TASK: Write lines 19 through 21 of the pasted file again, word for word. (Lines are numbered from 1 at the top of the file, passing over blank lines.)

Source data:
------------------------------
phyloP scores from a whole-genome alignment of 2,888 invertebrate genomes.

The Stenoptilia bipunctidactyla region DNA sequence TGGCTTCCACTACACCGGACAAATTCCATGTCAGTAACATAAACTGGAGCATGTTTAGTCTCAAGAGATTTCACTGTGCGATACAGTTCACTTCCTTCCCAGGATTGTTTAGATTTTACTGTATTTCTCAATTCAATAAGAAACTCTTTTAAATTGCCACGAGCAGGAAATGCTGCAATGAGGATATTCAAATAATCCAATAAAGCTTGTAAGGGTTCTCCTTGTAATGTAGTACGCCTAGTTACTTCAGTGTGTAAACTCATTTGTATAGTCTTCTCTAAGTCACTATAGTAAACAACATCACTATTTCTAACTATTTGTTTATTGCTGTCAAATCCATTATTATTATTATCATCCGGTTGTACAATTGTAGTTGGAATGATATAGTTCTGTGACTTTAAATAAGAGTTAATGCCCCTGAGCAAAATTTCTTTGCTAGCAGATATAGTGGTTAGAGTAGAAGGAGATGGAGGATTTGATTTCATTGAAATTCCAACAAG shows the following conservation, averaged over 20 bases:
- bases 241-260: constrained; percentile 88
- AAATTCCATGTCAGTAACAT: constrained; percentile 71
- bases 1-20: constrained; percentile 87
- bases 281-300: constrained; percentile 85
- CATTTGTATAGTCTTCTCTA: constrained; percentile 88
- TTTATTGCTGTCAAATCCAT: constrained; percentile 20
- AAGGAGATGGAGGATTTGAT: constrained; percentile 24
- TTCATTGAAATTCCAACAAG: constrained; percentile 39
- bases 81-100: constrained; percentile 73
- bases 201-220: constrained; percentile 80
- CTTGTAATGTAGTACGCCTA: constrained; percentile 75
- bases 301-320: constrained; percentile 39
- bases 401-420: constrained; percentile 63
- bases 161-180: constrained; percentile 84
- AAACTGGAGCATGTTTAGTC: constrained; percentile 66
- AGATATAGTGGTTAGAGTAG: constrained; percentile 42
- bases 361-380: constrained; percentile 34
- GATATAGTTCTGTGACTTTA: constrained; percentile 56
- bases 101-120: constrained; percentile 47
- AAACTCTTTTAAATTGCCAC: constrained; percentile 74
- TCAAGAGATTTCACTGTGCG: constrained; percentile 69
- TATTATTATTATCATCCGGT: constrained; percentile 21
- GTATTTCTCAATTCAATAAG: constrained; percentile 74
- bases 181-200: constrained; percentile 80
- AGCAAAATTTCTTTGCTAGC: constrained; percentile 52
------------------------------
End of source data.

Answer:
- bases 361-380: constrained; percentile 34
- GATATAGTTCTGTGACTTTA: constrained; percentile 56
- bases 101-120: constrained; percentile 47